Don: I get that some people have a hard time with this. I personally think it’s math and once we start understanding your TDEE (Cronometer does a phenomenal job of getting you to that area) hit that number for a week or two weeks and see how your body feels. If after 14 days, you still haven’t gained any weight then we can start increasing those macronutrients, most importantly, protein.

This is where it becomes a little bit of an educated guessing game where we have to now start moving those numbers, but you gotta keep those numbers in a specific place for a period of time.

This is one of the biggest problems I see with weight gain or weight loss. Someone will hit their numbers for three days and then they’ll come off of it which is not allowing the body to make any change. Do things slowly and take your time.

Does peeing deplete magnesium and potassium?

Dr. G: So I will tell you, um, the everyone’s sweat is different, so the amount of sodium that comes out of an individual is actually totally different. I don’t know the baseline recommendation, but I will tell you if an individual is highly active and sweating a lot, adding in an electrolyte, is a great practice (we use LMNT).

I don’t know the amounts of how much you urinate out. We’d have to check into that in terms of a lab value, but I guess the question I think that you’re asking is how do you maintain hydration in a way that doesn’t affect your performance? The way in which I would do that is if you feel the need, I would just add in an easy shake, like an easy scoop or even a little bit of sea salt.

Don: Yeah, that’s been a game changer for me over the last, you know, five, six years. I think salt was something, even when I was prepping for my October cover of Muscle & Fitness, I would literally use a pinch of pink salt on every meal. For my activity level, it allowed me to keep more muscle fullness, I wasn’t waking up as much during the night to go to the bathroom, so it affects sleep quality and brain function, alleviates cramping.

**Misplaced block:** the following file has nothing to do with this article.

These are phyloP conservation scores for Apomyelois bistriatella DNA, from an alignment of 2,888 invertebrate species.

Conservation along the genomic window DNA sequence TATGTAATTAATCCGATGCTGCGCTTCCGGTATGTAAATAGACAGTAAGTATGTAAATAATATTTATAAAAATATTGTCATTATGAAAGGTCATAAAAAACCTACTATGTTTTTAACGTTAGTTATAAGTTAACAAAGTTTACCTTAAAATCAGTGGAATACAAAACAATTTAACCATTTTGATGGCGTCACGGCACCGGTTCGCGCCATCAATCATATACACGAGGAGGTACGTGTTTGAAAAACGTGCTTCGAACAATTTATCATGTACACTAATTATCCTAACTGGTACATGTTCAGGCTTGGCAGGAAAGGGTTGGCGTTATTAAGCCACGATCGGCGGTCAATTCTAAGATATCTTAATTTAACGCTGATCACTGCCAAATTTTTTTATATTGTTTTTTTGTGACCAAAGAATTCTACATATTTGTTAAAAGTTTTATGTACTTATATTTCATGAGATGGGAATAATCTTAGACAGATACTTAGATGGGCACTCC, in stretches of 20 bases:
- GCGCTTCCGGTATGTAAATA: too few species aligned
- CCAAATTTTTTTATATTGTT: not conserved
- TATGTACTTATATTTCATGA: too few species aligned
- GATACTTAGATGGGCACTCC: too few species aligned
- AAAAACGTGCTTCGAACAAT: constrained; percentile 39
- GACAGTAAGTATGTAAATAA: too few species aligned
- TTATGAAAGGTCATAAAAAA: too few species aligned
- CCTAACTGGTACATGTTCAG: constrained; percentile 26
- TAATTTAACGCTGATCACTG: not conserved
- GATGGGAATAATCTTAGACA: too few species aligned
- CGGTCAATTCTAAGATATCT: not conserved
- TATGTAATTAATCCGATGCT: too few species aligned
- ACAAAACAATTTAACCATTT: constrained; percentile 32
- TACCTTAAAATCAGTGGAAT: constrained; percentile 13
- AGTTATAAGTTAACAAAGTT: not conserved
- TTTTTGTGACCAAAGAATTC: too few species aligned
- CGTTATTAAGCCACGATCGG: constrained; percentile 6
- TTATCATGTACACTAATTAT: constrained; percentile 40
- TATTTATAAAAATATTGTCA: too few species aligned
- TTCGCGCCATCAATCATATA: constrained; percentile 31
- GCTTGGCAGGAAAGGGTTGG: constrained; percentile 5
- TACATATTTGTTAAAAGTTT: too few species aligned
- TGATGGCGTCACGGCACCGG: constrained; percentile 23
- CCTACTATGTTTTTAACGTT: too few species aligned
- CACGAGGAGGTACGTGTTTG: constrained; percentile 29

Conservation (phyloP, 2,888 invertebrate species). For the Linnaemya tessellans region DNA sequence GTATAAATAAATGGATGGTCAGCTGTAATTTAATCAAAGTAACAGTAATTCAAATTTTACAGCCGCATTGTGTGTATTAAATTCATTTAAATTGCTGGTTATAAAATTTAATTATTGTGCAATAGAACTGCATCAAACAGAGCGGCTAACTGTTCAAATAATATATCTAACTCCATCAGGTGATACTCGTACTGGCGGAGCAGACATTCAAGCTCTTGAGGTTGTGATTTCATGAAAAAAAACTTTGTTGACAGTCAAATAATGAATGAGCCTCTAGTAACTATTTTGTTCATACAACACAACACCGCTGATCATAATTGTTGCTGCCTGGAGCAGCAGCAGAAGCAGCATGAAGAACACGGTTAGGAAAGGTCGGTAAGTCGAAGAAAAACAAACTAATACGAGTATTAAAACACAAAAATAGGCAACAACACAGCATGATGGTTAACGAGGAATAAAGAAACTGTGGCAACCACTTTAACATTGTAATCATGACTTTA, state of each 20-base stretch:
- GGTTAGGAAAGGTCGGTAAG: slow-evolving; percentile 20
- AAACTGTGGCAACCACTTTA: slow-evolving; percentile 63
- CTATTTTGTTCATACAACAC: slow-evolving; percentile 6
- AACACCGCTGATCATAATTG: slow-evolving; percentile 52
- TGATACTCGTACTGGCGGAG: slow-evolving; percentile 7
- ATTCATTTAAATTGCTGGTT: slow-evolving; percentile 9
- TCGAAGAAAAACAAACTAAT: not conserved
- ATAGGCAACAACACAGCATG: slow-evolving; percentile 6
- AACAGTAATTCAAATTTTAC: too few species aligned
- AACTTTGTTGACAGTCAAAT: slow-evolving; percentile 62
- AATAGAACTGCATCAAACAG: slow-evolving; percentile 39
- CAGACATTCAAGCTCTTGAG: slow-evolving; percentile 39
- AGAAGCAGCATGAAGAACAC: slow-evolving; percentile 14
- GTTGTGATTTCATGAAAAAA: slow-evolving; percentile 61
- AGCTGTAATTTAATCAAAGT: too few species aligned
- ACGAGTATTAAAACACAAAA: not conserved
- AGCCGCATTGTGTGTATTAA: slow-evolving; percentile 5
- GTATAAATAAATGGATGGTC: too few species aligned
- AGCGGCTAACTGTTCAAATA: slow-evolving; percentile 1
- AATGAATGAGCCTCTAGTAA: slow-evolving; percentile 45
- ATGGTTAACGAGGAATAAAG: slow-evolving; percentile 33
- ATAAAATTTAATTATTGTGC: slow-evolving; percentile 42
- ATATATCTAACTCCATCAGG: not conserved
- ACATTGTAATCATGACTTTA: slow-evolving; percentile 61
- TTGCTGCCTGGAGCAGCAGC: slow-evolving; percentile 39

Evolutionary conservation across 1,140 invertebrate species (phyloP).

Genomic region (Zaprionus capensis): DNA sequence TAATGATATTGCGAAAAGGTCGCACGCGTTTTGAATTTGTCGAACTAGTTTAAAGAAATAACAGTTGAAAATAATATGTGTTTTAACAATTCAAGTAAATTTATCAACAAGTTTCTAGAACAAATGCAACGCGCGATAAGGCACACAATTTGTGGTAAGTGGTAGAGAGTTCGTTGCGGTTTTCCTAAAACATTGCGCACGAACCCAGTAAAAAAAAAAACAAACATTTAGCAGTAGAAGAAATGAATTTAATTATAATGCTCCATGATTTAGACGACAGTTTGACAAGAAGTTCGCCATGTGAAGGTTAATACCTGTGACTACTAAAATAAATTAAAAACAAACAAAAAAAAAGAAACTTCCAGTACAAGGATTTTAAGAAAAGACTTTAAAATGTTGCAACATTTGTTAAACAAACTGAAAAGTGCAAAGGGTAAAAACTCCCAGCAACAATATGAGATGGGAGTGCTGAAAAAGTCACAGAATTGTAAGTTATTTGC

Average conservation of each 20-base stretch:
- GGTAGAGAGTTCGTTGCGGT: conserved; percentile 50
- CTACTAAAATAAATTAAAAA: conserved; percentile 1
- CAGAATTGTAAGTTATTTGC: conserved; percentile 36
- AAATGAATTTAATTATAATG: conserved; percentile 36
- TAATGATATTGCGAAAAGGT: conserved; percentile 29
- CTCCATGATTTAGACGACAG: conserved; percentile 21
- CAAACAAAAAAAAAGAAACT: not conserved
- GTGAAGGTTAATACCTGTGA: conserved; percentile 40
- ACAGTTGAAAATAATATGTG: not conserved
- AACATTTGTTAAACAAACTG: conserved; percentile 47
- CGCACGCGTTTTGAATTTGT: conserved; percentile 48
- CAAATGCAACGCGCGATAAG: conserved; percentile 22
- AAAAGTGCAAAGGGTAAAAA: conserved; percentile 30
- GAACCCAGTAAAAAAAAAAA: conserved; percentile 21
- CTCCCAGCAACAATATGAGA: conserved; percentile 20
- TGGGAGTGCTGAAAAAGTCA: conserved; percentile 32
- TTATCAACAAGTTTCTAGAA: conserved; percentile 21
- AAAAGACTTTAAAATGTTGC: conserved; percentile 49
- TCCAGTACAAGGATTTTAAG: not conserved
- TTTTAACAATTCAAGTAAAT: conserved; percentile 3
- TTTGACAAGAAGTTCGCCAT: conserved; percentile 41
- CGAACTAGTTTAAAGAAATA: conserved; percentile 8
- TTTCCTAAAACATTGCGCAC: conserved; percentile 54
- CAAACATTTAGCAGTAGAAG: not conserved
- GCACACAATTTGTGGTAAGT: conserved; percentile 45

Dr. G: The standard American diet has around 2300 milligrams of sodium. That’s what’s recommended per day and it probably is higher depending on what you’re eating.

Don: I also love a product called Halo Hydration.

Does taking probiotics make you angry?

Dr. G: No. And I would say that actually there’s more good data for prebiotics rather than probiotics. The prebiotics are actually what’s going to feed the good bacteria. You can take a probiotic, but then the probiotic needs to be continued. A lot of the good research is coming out on prebiotics. It can be a scoop (I use 1st Phorm’s Fiber Formula) or you can use anthocyanins, Makia Berry, blue mat, red powders.

Any tips on finding a good provider?

Dr. G: Well, I think a good match is understanding the person’s internal operating system, like what kind of individual they are and how they respond. You know, I’ve been seeing patients for 15 years and I will tell you that there are certain archetypes of patients and they have two. You have to jive well with your provider. And understanding and feeling heard, I think is really important.

Don: From a coaching standpoint, there is an importance in having the training background, the education and understanding of biomechanics but also having a medical team behind them. The coaching end is the harder part to teach. Ie. are they going to be reaching out to you, are they going to connect with you and is their work going to end when the clock is up. A coach is going to want someone to be in front of someone who is right for them and won’t take it personally.

Can you recommend a protein shake?

Don: I like Thorne. I will disclose that I work with them, but I do love it. Dr. G: I work with a different company called First Phorm. They also make a great product. I think if an individual isn’t going to use a whey protein consider a rice pea blend, which I think can be very palatable for other individuals. There’s also a company called Paleo Pro and they make an egg white, animal-based protein blend that is not whey protein that I think is beneficial.

Don: What about beef protein? Are you big on those?

Dr. G: So the majority of beef proteins are just collagen, so they’re deficient in branch chain amino acids.

You recommend 1 gram of protein per pound of body fat. Which is hard to do without increasing carbs or fat. Is there any specific proteins I should be focusing on?

Dr. G: The way in which you get your protein in is very important. For you in particular, I’d recommend at least 30 and up to 50 grams per meal. Try to shoot for two meals where say there’s 50 grams of protein in, and then you could even have a smaller snack is going to be important. And the reason I suggest that is because those two larger bolus meals will maximize muscle protein synthesis. I use a lean red meat from a company called Certified Piedmontese. But it’s really about focusing on sticking within that caloric load and doing so by eating leaner proteins such as chicken, lean cuts of beef or fish. Eggs are also great.

Can you recommend a few core full body weight movements?